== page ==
Graves without markings, at the residential schools ... How many died? ... Why? Why were their families never informed? Children who escaped ... Did they survive? Some did ...
While many community leaders, including elders and a former United Church minister, have spoken of unmarked graves on the sites of residential schools before, this is the first time federal researchers have attempted to compile documentary evidence as to the extent of these discoveries.
The material obtained by The Globe and Mail was completed by two researchers at Indian Residential Schools Resolutions Canada.
Their findings, submitted in an April, 2008, report, reveal several schools had cemeteries on school grounds.
The reason for the placement of cemeteries on the school grounds is not given in the research documents. But in the case of two schools in particular, the researchers found detailed documents describing graves without markings.
And some did not survive the escape ...
2003 Grassy Narrows ON: CLEARCUT DEFIANCEhttp://www.montrealmirror.com/ARCHIVES/2003/032703/news3.html
Another warrior, Charlie, 48, has a soft and slow voice that can be difficult to follow, but his stories are worth the effort. He was put in residential school at the age of seven and escaped several times, each time getting sent to a school further from home. Four years and six escapes later , he was in a school near Sault Ste-Marie, where the nuns beat him unconscious with hockey sticks. He still has the scars.
"I knew that if I stayed, they'd kill me, so I escaped again. I made it to Winnipeg [1,450 kilometres away] on foot through the bush, living off the land, fooling the police dogs in the woods. They didn't catch me that time until I was 21," he says. The other men his age have similar residential school stories. Nothing can happen to them in jail or in a gunfight that's worse than what already has.
https://lists.mayfirst.org/pipermail/bearwithoutborders/2007-December/001594.htmlAnd some are still finding ways to survive ...
But I wonder: How much will Canada pay for Joey Commanda, walking in fear along an isolated stretch of train tracks, shuffling his way homewards hundreds of miles in the distance, wishing his Akwesasne pals were there to show him the way. Maybe the lawyers can chip in and buy him a decent memorial. Or perhaps, they can stop the rumbling train in my mind before it hits Joey and drives his nearby brother Rocky insane.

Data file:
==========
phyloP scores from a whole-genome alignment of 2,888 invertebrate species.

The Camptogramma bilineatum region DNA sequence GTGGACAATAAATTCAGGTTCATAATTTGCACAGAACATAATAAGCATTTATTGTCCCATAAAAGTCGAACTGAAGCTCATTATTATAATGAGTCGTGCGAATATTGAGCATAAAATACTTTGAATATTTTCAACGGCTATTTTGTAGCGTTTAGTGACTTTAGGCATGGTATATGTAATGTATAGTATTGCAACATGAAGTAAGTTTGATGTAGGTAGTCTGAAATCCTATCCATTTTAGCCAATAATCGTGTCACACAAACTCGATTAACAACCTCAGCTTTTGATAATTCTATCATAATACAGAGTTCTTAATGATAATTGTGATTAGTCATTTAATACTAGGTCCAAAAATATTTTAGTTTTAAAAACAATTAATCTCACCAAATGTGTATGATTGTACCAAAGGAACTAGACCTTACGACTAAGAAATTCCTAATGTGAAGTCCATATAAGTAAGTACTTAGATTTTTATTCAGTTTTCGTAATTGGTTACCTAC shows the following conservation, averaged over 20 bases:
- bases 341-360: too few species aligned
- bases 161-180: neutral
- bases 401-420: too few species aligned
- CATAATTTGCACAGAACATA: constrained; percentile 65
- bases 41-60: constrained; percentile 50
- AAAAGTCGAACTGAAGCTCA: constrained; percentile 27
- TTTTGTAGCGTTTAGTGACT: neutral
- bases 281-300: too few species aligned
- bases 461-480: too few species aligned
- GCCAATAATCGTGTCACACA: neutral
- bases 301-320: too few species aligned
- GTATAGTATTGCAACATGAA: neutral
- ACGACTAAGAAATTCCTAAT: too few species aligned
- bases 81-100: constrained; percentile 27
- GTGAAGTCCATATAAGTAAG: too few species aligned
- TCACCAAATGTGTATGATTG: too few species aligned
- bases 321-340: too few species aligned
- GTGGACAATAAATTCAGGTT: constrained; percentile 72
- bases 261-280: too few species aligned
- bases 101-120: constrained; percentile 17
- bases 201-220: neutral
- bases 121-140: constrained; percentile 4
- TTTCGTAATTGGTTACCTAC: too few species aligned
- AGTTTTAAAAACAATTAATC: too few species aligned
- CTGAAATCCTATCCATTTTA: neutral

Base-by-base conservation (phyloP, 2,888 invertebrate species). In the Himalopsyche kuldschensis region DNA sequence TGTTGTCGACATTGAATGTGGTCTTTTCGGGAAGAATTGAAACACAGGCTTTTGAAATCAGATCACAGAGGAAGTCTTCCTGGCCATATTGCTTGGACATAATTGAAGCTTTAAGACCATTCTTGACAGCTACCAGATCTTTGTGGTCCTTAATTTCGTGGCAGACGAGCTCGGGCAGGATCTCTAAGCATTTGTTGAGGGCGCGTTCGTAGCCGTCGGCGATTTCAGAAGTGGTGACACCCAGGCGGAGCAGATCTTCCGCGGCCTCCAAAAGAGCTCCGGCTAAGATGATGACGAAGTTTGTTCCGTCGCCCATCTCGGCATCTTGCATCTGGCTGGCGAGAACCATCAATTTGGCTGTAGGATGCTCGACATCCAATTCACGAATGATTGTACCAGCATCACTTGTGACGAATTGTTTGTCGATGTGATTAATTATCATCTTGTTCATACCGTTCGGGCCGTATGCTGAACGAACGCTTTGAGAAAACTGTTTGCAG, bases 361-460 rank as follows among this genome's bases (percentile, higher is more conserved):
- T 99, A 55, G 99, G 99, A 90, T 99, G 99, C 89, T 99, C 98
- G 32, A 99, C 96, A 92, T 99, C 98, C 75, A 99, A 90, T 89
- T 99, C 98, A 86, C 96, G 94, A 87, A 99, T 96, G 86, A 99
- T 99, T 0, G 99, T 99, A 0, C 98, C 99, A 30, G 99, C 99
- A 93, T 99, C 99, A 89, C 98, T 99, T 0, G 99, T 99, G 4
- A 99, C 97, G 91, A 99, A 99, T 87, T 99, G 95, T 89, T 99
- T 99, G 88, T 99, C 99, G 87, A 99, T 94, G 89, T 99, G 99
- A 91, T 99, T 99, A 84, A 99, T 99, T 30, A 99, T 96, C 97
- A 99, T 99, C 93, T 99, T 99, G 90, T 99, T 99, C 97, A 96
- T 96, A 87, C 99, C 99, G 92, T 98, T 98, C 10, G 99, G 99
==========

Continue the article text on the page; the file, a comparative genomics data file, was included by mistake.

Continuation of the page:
http://cfar.proboards104.com/index.cgi?board=discuss&action=display&thread=166&page=1#563 For the participants of today's rally, just confronting the church without fear was enough of a victory. "It made me happy for the first time in a long time, you know?" said an older survivor from the downtown eastside. "Did you see the way even the cops stood back and didn't stop us? I didn't get scared when I saw them show up. Not even that f ... ing priest scared me. I guess being here all together like this was like, the start of our healing."I believe in public gardens to commemorate the children who suffered and the children who died in, or because of, Canada's 'Indian' Residential Schools. I believe it would help to inform Canadians, because we cannot begin to heal until we know the truth, a place to pause and reflect on our responsibility to oversee the work of our governments and institutions, to be sure that in working in our interests they are never again infringing on the rights and lives of others ... never again taking children from their parents and their ways, only to abandon them to unmarked graves ... thousands of graves ... all across Canada.
All that is necessary for evil to triumph is that good men do nothing.